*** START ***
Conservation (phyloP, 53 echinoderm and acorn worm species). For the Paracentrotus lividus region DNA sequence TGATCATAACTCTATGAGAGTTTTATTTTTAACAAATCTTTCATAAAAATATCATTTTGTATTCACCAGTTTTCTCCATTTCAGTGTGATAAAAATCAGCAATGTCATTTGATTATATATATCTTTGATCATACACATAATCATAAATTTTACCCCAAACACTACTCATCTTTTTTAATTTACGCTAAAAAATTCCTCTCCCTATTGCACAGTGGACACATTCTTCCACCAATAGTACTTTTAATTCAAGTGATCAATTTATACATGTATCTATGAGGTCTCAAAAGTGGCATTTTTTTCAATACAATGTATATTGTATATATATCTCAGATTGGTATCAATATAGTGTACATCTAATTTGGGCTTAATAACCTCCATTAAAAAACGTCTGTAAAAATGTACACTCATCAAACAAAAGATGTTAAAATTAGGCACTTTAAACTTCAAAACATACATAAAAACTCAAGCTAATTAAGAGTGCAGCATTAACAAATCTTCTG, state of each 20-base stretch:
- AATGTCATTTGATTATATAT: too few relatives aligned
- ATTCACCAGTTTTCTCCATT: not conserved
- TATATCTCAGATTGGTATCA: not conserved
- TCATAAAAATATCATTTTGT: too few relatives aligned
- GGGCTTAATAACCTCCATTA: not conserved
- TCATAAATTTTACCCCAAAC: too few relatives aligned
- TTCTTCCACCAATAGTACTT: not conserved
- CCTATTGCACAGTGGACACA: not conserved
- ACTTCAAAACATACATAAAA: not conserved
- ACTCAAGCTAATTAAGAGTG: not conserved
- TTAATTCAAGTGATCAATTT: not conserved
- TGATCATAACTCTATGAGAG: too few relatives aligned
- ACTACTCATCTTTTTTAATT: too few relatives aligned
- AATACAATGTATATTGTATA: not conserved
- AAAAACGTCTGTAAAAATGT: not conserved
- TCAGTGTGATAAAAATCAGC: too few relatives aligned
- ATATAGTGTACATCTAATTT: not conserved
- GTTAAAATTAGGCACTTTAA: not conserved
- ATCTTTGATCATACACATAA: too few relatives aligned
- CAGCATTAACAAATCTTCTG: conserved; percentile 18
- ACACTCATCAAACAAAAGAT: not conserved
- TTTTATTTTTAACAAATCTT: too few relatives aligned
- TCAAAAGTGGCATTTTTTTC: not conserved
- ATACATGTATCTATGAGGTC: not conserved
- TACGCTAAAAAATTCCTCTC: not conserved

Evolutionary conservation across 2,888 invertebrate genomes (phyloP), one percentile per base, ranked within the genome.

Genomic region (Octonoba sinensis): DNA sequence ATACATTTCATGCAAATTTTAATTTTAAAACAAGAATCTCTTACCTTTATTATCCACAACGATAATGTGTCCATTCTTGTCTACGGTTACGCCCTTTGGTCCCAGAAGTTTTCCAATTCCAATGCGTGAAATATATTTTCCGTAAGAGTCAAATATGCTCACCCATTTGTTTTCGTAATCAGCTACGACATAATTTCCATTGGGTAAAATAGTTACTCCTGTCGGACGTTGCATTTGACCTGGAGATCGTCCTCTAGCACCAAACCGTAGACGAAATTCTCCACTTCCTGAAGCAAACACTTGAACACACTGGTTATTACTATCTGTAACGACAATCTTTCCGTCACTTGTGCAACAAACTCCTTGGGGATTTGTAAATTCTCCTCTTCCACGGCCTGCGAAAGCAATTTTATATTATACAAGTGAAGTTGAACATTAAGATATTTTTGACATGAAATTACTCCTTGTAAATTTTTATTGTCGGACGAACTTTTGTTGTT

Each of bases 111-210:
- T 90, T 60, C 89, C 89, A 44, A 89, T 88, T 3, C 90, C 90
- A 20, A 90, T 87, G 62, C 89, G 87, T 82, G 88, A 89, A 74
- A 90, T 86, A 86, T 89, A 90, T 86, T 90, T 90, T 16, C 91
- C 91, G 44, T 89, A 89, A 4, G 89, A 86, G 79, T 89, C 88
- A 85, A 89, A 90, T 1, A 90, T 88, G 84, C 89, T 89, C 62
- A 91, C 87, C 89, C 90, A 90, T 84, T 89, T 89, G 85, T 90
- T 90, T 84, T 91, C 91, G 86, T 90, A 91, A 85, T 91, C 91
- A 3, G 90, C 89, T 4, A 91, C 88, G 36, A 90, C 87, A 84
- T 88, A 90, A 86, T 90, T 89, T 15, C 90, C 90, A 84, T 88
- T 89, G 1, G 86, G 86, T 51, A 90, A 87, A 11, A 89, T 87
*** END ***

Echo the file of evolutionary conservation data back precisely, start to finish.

Conservation (phyloP, 53 echinoderm and acorn worm species). For the Paracentrotus lividus region DNA sequence TGATCATAACTCTATGAGAGTTTTATTTTTAACAAATCTTTCATAAAAATATCATTTTGTATTCACCAGTTTTCTCCATTTCAGTGTGATAAAAATCAGCAATGTCATTTGATTATATATATCTTTGATCATACACATAATCATAAATTTTACCCCAAACACTACTCATCTTTTTTAATTTACGCTAAAAAATTCCTCTCCCTATTGCACAGTGGACACATTCTTCCACCAATAGTACTTTTAATTCAAGTGATCAATTTATACATGTATCTATGAGGTCTCAAAAGTGGCATTTTTTTCAATACAATGTATATTGTATATATATCTCAGATTGGTATCAATATAGTGTACATCTAATTTGGGCTTAATAACCTCCATTAAAAAACGTCTGTAAAAATGTACACTCATCAAACAAAAGATGTTAAAATTAGGCACTTTAAACTTCAAAACATACATAAAAACTCAAGCTAATTAAGAGTGCAGCATTAACAAATCTTCTG, state of each 20-base stretch:
- AATGTCATTTGATTATATAT: too few relatives aligned
- ATTCACCAGTTTTCTCCATT: not conserved
- TATATCTCAGATTGGTATCA: not conserved
- TCATAAAAATATCATTTTGT: too few relatives aligned
- GGGCTTAATAACCTCCATTA: not conserved
- TCATAAATTTTACCCCAAAC: too few relatives aligned
- TTCTTCCACCAATAGTACTT: not conserved
- CCTATTGCACAGTGGACACA: not conserved
- ACTTCAAAACATACATAAAA: not conserved
- ACTCAAGCTAATTAAGAGTG: not conserved
- TTAATTCAAGTGATCAATTT: not conserved
- TGATCATAACTCTATGAGAG: too few relatives aligned
- ACTACTCATCTTTTTTAATT: too few relatives aligned
- AATACAATGTATATTGTATA: not conserved
- AAAAACGTCTGTAAAAATGT: not conserved
- TCAGTGTGATAAAAATCAGC: too few relatives aligned
- ATATAGTGTACATCTAATTT: not conserved
- GTTAAAATTAGGCACTTTAA: not conserved
- ATCTTTGATCATACACATAA: too few relatives aligned
- CAGCATTAACAAATCTTCTG: conserved; percentile 18
- ACACTCATCAAACAAAAGAT: not conserved
- TTTTATTTTTAACAAATCTT: too few relatives aligned
- TCAAAAGTGGCATTTTTTTC: not conserved
- ATACATGTATCTATGAGGTC: not conserved
- TACGCTAAAAAATTCCTCTC: not conserved

Evolutionary conservation across 2,888 invertebrate genomes (phyloP), one percentile per base, ranked within the genome.

Genomic region (Octonoba sinensis): DNA sequence ATACATTTCATGCAAATTTTAATTTTAAAACAAGAATCTCTTACCTTTATTATCCACAACGATAATGTGTCCATTCTTGTCTACGGTTACGCCCTTTGGTCCCAGAAGTTTTCCAATTCCAATGCGTGAAATATATTTTCCGTAAGAGTCAAATATGCTCACCCATTTGTTTTCGTAATCAGCTACGACATAATTTCCATTGGGTAAAATAGTTACTCCTGTCGGACGTTGCATTTGACCTGGAGATCGTCCTCTAGCACCAAACCGTAGACGAAATTCTCCACTTCCTGAAGCAAACACTTGAACACACTGGTTATTACTATCTGTAACGACAATCTTTCCGTCACTTGTGCAACAAACTCCTTGGGGATTTGTAAATTCTCCTCTTCCACGGCCTGCGAAAGCAATTTTATATTATACAAGTGAAGTTGAACATTAAGATATTTTTGACATGAAATTACTCCTTGTAAATTTTTATTGTCGGACGAACTTTTGTTGTT

Each of bases 111-210:
- T 90, T 60, C 89, C 89, A 44, A 89, T 88, T 3, C 90, C 90
- A 20, A 90, T 87, G 62, C 89, G 87, T 82, G 88, A 89, A 74
- A 90, T 86, A 86, T 89, A 90, T 86, T 90, T 90, T 16, C 91
- C 91, G 44, T 89, A 89, A 4, G 89, A 86, G 79, T 89, C 88
- A 85, A 89, A 90, T 1, A 90, T 88, G 84, C 89, T 89, C 62
- A 91, C 87, C 89, C 90, A 90, T 84, T 89, T 89, G 85, T 90
- T 90, T 84, T 91, C 91, G 86, T 90, A 91, A 85, T 91, C 91
- A 3, G 90, C 89, T 4, A 91, C 88, G 36, A 90, C 87, A 84
- T 88, A 90, A 86, T 90, T 89, T 15, C 90, C 90, A 84, T 88
- T 89, G 1, G 86, G 86, T 51, A 90, A 87, A 11, A 89, T 87